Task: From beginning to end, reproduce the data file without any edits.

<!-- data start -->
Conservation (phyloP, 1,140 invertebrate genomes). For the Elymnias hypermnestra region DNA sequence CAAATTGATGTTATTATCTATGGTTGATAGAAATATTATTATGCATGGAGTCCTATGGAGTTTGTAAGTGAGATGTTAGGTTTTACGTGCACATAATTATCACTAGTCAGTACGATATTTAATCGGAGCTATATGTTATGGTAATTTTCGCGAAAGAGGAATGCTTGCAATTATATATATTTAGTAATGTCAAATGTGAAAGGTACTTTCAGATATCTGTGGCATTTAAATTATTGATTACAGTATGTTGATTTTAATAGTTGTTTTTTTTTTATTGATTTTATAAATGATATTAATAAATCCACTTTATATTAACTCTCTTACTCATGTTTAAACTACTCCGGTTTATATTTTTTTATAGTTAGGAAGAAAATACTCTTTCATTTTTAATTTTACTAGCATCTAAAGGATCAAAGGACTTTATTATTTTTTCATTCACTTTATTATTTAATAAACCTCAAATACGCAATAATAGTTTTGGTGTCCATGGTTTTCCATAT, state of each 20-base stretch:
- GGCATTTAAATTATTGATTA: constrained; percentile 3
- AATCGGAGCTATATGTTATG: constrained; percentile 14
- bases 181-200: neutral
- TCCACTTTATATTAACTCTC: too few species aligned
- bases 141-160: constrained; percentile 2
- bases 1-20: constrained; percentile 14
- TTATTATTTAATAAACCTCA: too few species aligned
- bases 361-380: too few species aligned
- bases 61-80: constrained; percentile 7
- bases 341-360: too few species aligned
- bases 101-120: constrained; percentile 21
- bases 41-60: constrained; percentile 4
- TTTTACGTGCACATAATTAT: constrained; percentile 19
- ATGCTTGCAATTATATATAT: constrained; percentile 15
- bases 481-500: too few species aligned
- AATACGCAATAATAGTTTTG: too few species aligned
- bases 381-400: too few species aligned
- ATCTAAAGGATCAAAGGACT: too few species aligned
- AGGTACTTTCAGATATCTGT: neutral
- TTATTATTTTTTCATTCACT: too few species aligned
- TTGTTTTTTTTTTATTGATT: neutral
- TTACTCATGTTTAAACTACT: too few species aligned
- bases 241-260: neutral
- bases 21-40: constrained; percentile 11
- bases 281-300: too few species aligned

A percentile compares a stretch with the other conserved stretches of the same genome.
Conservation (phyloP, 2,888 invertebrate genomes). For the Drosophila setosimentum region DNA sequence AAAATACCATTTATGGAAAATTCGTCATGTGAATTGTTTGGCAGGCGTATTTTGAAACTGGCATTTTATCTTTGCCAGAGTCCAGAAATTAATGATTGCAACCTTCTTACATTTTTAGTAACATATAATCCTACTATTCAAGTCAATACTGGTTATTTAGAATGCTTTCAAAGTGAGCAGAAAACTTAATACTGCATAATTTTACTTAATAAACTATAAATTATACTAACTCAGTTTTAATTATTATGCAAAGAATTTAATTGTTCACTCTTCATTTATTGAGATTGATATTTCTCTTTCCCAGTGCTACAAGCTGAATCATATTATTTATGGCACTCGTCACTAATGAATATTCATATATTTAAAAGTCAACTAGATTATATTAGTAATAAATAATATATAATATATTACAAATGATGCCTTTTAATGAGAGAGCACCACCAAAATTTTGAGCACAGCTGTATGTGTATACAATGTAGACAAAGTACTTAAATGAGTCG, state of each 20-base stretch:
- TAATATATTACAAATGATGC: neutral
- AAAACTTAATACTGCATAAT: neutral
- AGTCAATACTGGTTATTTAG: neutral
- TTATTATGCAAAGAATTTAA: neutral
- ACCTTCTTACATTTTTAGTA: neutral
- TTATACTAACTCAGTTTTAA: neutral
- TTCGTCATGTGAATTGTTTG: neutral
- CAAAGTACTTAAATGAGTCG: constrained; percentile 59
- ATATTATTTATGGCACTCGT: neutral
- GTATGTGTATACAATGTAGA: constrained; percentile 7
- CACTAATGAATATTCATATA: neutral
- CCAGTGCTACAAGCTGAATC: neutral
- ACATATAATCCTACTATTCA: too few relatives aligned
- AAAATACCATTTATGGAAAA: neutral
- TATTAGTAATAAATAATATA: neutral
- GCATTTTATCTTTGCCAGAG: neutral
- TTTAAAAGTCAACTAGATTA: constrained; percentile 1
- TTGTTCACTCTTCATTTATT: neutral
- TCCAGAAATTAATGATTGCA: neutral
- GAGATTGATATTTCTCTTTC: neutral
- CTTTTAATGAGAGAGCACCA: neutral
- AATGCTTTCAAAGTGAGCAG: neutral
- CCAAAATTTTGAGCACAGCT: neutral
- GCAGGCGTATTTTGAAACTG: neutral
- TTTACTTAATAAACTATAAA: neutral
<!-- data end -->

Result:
Conservation (phyloP, 1,140 invertebrate genomes). For the Elymnias hypermnestra region DNA sequence CAAATTGATGTTATTATCTATGGTTGATAGAAATATTATTATGCATGGAGTCCTATGGAGTTTGTAAGTGAGATGTTAGGTTTTACGTGCACATAATTATCACTAGTCAGTACGATATTTAATCGGAGCTATATGTTATGGTAATTTTCGCGAAAGAGGAATGCTTGCAATTATATATATTTAGTAATGTCAAATGTGAAAGGTACTTTCAGATATCTGTGGCATTTAAATTATTGATTACAGTATGTTGATTTTAATAGTTGTTTTTTTTTTATTGATTTTATAAATGATATTAATAAATCCACTTTATATTAACTCTCTTACTCATGTTTAAACTACTCCGGTTTATATTTTTTTATAGTTAGGAAGAAAATACTCTTTCATTTTTAATTTTACTAGCATCTAAAGGATCAAAGGACTTTATTATTTTTTCATTCACTTTATTATTTAATAAACCTCAAATACGCAATAATAGTTTTGGTGTCCATGGTTTTCCATAT, state of each 20-base stretch:
- GGCATTTAAATTATTGATTA: constrained; percentile 3
- AATCGGAGCTATATGTTATG: constrained; percentile 14
- bases 181-200: neutral
- TCCACTTTATATTAACTCTC: too few species aligned
- bases 141-160: constrained; percentile 2
- bases 1-20: constrained; percentile 14
- TTATTATTTAATAAACCTCA: too few species aligned
- bases 361-380: too few species aligned
- bases 61-80: constrained; percentile 7
- bases 341-360: too few species aligned
- bases 101-120: constrained; percentile 21
- bases 41-60: constrained; percentile 4
- TTTTACGTGCACATAATTAT: constrained; percentile 19
- ATGCTTGCAATTATATATAT: constrained; percentile 15
- bases 481-500: too few species aligned
- AATACGCAATAATAGTTTTG: too few species aligned
- bases 381-400: too few species aligned
- ATCTAAAGGATCAAAGGACT: too few species aligned
- AGGTACTTTCAGATATCTGT: neutral
- TTATTATTTTTTCATTCACT: too few species aligned
- TTGTTTTTTTTTTATTGATT: neutral
- TTACTCATGTTTAAACTACT: too few species aligned
- bases 241-260: neutral
- bases 21-40: constrained; percentile 11
- bases 281-300: too few species aligned

A percentile compares a stretch with the other conserved stretches of the same genome.
Conservation (phyloP, 2,888 invertebrate genomes). For the Drosophila setosimentum region DNA sequence AAAATACCATTTATGGAAAATTCGTCATGTGAATTGTTTGGCAGGCGTATTTTGAAACTGGCATTTTATCTTTGCCAGAGTCCAGAAATTAATGATTGCAACCTTCTTACATTTTTAGTAACATATAATCCTACTATTCAAGTCAATACTGGTTATTTAGAATGCTTTCAAAGTGAGCAGAAAACTTAATACTGCATAATTTTACTTAATAAACTATAAATTATACTAACTCAGTTTTAATTATTATGCAAAGAATTTAATTGTTCACTCTTCATTTATTGAGATTGATATTTCTCTTTCCCAGTGCTACAAGCTGAATCATATTATTTATGGCACTCGTCACTAATGAATATTCATATATTTAAAAGTCAACTAGATTATATTAGTAATAAATAATATATAATATATTACAAATGATGCCTTTTAATGAGAGAGCACCACCAAAATTTTGAGCACAGCTGTATGTGTATACAATGTAGACAAAGTACTTAAATGAGTCG, state of each 20-base stretch:
- TAATATATTACAAATGATGC: neutral
- AAAACTTAATACTGCATAAT: neutral
- AGTCAATACTGGTTATTTAG: neutral
- TTATTATGCAAAGAATTTAA: neutral
- ACCTTCTTACATTTTTAGTA: neutral
- TTATACTAACTCAGTTTTAA: neutral
- TTCGTCATGTGAATTGTTTG: neutral
- CAAAGTACTTAAATGAGTCG: constrained; percentile 59
- ATATTATTTATGGCACTCGT: neutral
- GTATGTGTATACAATGTAGA: constrained; percentile 7
- CACTAATGAATATTCATATA: neutral
- CCAGTGCTACAAGCTGAATC: neutral
- ACATATAATCCTACTATTCA: too few relatives aligned
- AAAATACCATTTATGGAAAA: neutral
- TATTAGTAATAAATAATATA: neutral
- GCATTTTATCTTTGCCAGAG: neutral
- TTTAAAAGTCAACTAGATTA: constrained; percentile 1
- TTGTTCACTCTTCATTTATT: neutral
- TCCAGAAATTAATGATTGCA: neutral
- GAGATTGATATTTCTCTTTC: neutral
- CTTTTAATGAGAGAGCACCA: neutral
- AATGCTTTCAAAGTGAGCAG: neutral
- CCAAAATTTTGAGCACAGCT: neutral
- GCAGGCGTATTTTGAAACTG: neutral
- TTTACTTAATAAACTATAAA: neutral